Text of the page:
19 March 2018
MDC-T splits; Khupe group joins Mujuru
Chamisa’s election not free & fair: Chinoz
Striking doctors blast ‘dishonest government’
MP chides colleagues over Moyo Zimdef
Mugabe backed NPF vows poll triumph
Minister: Met office equipment 30yrs old
Chivayo: OPC refuses Parly summons
SMM ex-employees ‘drink from toilets’
Agribank optimistic on re-engagement
Farmers owe Zinwa $39m, refuse to pay
Miss Albinism beauty pageant fights stigma
Muridzo convicted over hit and run crash
Highlanders win as Caps & City draw
Morocco: $16bn for World Cup venues
Why new dispensation keeps old problems
Bitter Mugabe repeats Berlusconi mistake
Zim politics and its eager prostitutes
Unpacking Mugabe’s Khupe overtures
Usain Bolt wins 100 m gold to make Olympics history

14/08/2016 00:00:00
by BBC

JAMAICA's Usain Bolt became the first athlete to win three Olympic 100m titles by beating American Justin Gatlin to gold at Rio 2016.

Bolt, 29, ran 9.81 seconds in his final Olympics to replicate his success at Beijing 2008 and London 2012.

Gatlin, twice banned for doping offences, finished 0.08 seconds behind Bolt to take silver.

"I expected to go faster, but I'm happy that I won," Bolt told BBC Sport. "I'm here to perform. I did what I had to."

Canada's Andre de Grasse took bronze in a personal best of 9.91, ahead of Bolt's Jamaican team-mate Yohan Blake.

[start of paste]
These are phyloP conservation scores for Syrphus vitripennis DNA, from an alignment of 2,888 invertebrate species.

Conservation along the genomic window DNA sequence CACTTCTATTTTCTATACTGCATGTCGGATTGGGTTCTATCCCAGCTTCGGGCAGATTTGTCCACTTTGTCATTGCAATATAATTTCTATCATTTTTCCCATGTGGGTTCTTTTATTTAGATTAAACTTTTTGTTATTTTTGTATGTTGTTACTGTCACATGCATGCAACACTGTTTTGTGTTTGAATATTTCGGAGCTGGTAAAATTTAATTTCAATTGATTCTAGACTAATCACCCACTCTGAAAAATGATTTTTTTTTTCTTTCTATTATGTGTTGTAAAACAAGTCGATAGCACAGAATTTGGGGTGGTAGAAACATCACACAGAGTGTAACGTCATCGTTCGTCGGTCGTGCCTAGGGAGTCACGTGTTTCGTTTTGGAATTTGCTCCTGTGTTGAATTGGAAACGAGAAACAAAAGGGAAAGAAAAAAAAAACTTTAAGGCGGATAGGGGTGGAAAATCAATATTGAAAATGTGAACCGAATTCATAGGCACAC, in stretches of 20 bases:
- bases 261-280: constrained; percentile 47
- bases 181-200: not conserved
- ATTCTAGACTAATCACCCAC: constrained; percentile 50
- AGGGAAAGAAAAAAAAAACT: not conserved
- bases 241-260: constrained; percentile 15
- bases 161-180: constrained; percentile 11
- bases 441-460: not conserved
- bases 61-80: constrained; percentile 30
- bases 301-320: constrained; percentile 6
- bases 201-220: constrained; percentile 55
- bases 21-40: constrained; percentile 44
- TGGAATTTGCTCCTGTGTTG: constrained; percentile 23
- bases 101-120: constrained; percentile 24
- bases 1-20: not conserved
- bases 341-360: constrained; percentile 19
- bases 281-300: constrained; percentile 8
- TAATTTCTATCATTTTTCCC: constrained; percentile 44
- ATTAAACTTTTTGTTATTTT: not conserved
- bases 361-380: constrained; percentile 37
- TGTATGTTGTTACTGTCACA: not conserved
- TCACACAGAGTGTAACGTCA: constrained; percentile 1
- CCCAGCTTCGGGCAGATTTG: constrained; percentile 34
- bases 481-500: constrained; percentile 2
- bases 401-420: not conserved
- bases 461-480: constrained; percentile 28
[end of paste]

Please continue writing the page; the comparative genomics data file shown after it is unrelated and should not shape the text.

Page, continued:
There was no British interest in Sunday's showpiece as James Dasaolu was eliminated in the semi-finals.

Bolt remains on target to leave Rio with a third successive Olympic treble after winning the 100m, 200m and 4x100m relay titles in 2008 and 2012.

The world record holder said in February he would retire from athletics after the 2017 World Championships.

"Somebody said I can become immortal. Two more medals to go and I can sign off immortal," he said.

Bolt was slower out of the blocks than 34-year-old Gatlin, who was aiming to regain the title he won at Athens 2004.

But he surged through from 60 metres to pass Gatlin and comfortably win his seventh Olympic gold.

Bolt received a hero's reception as he walked out into Rio's Olympic Stadium before the race, and the crowd chanted his name after his victory.

"It wasn't about the time, it was just about winning the gold and going out on top," said Michael Johnson, four-time Olympic champion and BBC Sport analyst.

The American served a four-year ban that was twice reduced, first from a lifetime then to eight years.

Gatlin returned to the track in 2010, claiming Olympic bronze at London 2012 and losing to Bolt in the 2015 World Championships.

He was the clear favourite to win in Beijing last year, and many thought he could beat Bolt in Rio.

Gatlin had recorded the fastest time of the year, clocking 9.80 last month, while Bolt injured a hamstring at the end of June.

However, Bolt showed an expectant Rio crowd he was in great shape by clocking a season's best 9.86 as he cantered to victory in his semi-final.

And the sport's greatest showman produced an even better run when it really mattered to send the Olympic Stadium into raptures.


"After the semi-final I felt extremely good," Bolt added.

"I wanted to run faster but with the turnaround time, we normally have two hours, but we had one hour 20 minutes, it was challenging.

"This is what we train for. I told you guys I was going to do it. Stay tuned, two more to go."

Email this to a friend Printable Version Discuss This Story
Share this article:

Digg it






Face Book



comments powered by Disqus
RSS NewsTicker